When the anterior portion of the pituitary gland becomes excessive in its action, there is enlargement of the hands, feet, jaws, lips, nose, and tongue, to which the general name “acromegaly” is given. Closely related is gigantism, in which all the body is affected uniformly with overgrowth.
The person who develops acromegaly first notices thickening of the soft tissues, accompanied particularly by changes in the bones. The jawbones are enlarged, and the lower jaw sticks out. The nose is thickened, the lips become coarse and protruding, and the ears become large. The hands and feet look like paws. The voice becomes deepened, due to thickening of the vocal cords. The hair grows thicker, and it appears most profusely over the whole body, both in women and in men who are affected. Soon the sex glands are found to be disturbed, and these giants fail to have the sexual power that is often associated with them. Hardly any cases are known in which women with acromegaly have had children.
Usually the great size of the person is associated with an inordinate appetite; these people eat a vast amount of food. Sometimes the disease reaches a point at which its advance ceases, so that the person will experience no further changes and will be enabled to live almost a normal existence. In other cases one portion of the body may suddenly develop a giant character, such as the great toe, or the thumb, or one or two fingers. In most cases, however, the condition proceeds gradually to the point where great weakness develops, and eventually death.
No method is known by which the growth of the gland or its excessivesecretion can be stopped by remedies given internally. Sometimes it is controlled by the use of the X ray or by surgical operation.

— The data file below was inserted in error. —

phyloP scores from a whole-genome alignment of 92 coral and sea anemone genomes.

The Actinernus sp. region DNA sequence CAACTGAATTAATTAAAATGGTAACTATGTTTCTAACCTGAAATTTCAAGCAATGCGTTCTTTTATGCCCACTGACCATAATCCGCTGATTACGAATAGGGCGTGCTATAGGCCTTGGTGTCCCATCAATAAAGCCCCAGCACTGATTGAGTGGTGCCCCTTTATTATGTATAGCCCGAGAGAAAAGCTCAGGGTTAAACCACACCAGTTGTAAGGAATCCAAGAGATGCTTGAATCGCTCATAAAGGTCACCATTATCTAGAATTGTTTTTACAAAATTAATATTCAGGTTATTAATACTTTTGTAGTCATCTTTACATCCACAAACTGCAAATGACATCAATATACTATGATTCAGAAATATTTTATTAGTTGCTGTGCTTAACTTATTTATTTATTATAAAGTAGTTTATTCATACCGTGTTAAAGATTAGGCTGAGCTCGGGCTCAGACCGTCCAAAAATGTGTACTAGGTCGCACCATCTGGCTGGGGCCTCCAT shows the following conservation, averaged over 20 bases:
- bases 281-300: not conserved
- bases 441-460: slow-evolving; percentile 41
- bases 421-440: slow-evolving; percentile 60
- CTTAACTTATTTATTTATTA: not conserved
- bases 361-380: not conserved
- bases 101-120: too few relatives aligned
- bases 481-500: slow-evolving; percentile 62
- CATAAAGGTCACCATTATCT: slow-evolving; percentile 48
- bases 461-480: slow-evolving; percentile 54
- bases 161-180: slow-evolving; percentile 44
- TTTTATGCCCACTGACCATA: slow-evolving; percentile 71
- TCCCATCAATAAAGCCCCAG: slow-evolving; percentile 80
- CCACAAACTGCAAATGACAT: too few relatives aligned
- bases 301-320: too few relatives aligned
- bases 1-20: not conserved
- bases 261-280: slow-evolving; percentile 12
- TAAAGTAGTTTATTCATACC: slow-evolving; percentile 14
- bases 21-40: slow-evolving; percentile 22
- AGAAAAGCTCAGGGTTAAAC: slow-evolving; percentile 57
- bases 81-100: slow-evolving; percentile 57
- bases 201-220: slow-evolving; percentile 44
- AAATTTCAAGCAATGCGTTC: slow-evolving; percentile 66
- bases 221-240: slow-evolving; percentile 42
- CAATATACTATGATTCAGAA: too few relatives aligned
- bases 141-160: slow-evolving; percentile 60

Giants are far more frequent among men than among women. In those cases also it is the pituitary gland that is primarily responsible. Seldom do giants reach a height greater than seven feet with a varying number of inches, although rare instances are recorded of men who reached eight feet in height. Robert Wadlow, the Alton giant, was well over eight feet tall. There are certain cases in which large size may be reached without any determinable evidence that there is anything wrong in the glandular system. Conceivably certain portions of the nervous system may be associated with the processes of growth, and the changes in the nervous system may be primarily responsible.
The one hope in a severe case of this type seems to lie in removal of the excess portions of the gland or in some effort to control the condition by attacks on other glands which may be related to the pituitary.